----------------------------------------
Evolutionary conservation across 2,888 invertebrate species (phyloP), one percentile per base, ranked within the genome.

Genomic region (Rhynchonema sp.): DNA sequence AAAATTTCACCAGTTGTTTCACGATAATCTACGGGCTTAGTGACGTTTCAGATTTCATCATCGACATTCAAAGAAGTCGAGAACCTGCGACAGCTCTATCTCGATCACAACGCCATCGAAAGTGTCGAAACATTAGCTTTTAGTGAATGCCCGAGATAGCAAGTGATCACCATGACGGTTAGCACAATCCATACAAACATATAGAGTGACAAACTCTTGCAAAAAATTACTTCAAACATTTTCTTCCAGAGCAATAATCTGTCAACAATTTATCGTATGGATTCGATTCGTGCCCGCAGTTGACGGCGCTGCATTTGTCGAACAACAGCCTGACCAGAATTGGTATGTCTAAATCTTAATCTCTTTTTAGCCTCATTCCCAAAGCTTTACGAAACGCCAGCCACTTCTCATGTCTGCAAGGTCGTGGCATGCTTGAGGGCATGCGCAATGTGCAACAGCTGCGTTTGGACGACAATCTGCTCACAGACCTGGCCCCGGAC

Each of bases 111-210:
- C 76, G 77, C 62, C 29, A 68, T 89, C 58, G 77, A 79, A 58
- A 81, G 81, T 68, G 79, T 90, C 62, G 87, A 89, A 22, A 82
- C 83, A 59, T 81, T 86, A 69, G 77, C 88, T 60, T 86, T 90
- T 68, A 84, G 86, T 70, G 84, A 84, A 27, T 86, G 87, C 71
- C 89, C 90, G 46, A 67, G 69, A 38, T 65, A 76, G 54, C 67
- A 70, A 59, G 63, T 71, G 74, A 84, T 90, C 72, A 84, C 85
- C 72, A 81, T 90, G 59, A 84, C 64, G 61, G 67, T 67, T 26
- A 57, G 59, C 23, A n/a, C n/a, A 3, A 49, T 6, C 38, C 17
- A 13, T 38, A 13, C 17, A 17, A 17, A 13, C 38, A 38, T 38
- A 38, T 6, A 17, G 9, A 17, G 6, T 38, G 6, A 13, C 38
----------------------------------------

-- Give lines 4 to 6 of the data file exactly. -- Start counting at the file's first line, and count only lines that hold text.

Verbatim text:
- C 76, G 77, C 62, C 29, A 68, T 89, C 58, G 77, A 79, A 58
- A 81, G 81, T 68, G 79, T 90, C 62, G 87, A 89, A 22, A 82
- C 83, A 59, T 81, T 86, A 69, G 77, C 88, T 60, T 86, T 90